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Photovoltaic

CALIFORNIA | LOCAL
February 13, 2009 | William Nottingham
Should the city of Los Angeles become a national leader in the generation of renewable solar energy, as a March 3 ballot measure proposes? Or would it be too costly to put 400 megawatts' worth of photovoltaic cells on roofs and parking lots across town? Times editors recently asked the 10 mayoral candidates about the solar energy charter amendment, Measure B. Here are excerpts of their responses. Do you support Measure B, the city's proposed solar power initiative? Why?
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BUSINESS
January 29, 2009 | Marla Dickerson
Despite a credit freeze that's stunting renewable-energy projects throughout the country, 2008 was a hot year for solar power in California. Encouraged by state rebates, Golden State residents and businesses last year installed a record 158 megawatts of photovoltaic panels on their rooftops to turn the sun's rays into electricity, the California Public Utilities Commission said Wednesday. That's more than double the 78 megawatts installed in 2007.
BUSINESS
June 17, 2008 | From Times Wire Services
Intel Corp. plans to spin off its solar technology business, creating a company called SpectraWatt Inc. and contributing to a $50-million investment in the venture. SpectraWatt will open a plant in Oregon in the second half of the year that will make photovoltaic cells and develop ways to cut the cost of solar technology, Intel said. Shipments will probably start in the middle of 2009, Intel said.
BUSINESS
August 1, 2007 | From Reuters
It rains year round in Germany. Clouds cover the skies for about two-thirds of all daylight hours. Yet the country has managed to become the world's leading solar power generator. Even though millions of Germans flee their damp, dark homeland for holidays in the Mediterranean sun, 55% of the world's photovoltaic power is generated on solar panels set up between the Baltic Sea and the Black Forest. So far just 3% of Germany's electricity comes from the sun.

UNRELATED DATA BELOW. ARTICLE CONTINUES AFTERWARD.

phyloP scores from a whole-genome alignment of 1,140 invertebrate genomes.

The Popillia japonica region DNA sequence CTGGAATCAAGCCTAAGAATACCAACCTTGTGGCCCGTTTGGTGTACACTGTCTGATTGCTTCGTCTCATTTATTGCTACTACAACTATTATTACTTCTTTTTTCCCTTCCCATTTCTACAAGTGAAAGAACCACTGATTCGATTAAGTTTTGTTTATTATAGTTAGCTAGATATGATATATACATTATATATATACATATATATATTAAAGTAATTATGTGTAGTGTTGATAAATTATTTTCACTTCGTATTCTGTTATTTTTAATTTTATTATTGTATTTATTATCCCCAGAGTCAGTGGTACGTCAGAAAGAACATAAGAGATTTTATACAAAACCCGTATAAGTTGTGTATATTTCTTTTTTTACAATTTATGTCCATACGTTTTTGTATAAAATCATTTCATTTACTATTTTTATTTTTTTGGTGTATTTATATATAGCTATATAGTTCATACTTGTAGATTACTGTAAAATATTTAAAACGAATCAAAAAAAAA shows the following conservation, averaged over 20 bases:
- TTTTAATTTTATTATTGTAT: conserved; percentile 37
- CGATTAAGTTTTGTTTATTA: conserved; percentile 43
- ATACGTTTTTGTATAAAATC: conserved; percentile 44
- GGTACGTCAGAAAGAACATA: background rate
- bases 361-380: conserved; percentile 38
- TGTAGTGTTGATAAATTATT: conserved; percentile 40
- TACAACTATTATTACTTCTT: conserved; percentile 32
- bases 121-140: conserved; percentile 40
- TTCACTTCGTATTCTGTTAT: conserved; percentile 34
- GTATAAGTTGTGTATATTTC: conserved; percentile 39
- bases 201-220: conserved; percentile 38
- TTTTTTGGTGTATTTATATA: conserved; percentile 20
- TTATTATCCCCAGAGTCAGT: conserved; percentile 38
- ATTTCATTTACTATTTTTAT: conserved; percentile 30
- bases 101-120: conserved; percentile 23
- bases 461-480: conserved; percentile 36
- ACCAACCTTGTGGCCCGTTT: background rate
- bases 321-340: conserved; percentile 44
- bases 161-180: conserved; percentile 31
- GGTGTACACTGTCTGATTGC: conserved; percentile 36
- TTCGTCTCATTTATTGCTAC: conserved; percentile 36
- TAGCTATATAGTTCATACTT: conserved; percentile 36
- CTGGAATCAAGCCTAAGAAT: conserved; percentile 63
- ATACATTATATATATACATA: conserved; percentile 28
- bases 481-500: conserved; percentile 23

BUSINESS
July 3, 2006 | Charles Piller, Times Staff Writer
Over the years, the Palo Alto Research Center has developed numerous electricity-gobbling innovations. Now the storied lab that gave the world laser printing and graphical user interfaces is trying to harness the sun to power its inventions. The Xerox Corp.
REAL ESTATE
April 10, 2005
I just had to write in response to the [March 20] letter on solar roof panels "being an assault on the eye." It is unbelievably sad that someone would compare architecture "as significant as the responsible use of energy and our natural resources." Very rarely do you see homes with solar power on the front of the home. There are so many alternatives and supplemental ways to make solar power work for your home. Our solar power unit generates all of our electricity and most importantly is environmentally responsible.
CALIFORNIA | LOCAL
April 4, 2004 | Jean-Paul Renaud, Times Staff Writer
Deep in the Mojave Desert, thousands of panels are being propped up to face the heavens. When they are assembled in June, they will create one of the most powerful solar fields in the country. The one-megawatt field -- enough electricity to supply about 1,000 homes -- will power 60% of Cerro Coso Community College's main campus here, an oasis of several white buildings and exotic plants in the middle of the desert.
REAL ESTATE
April 18, 1999 | JULIE TAMAKI, TIMES STAFF WRITER
Shiny blue tiles being fitted on the roofs of new homes going up in Compton are not only expected to slash homeowners' utility bills, but they also represent a renewed effort to address America's insatiable demand for power through the use of solar technology.
BUSINESS
July 27, 1997
"Keeping It Clean" (July 10) tells a secret story hidden behind its words and graphics. By focusing on the pathetic amount of electrical energy produced by non-hydrocarbon generation since 1989, it clearly shows how the blind greed and political clout of our utility and petroleum companies has denied this country the path to clean power that we so desperately need. For more than 25 years, the potential for nonpolluting, endlessly renewable electric power offered by photovoltaic solar conversion has been known by our politicians, the oil interests and our utility people.
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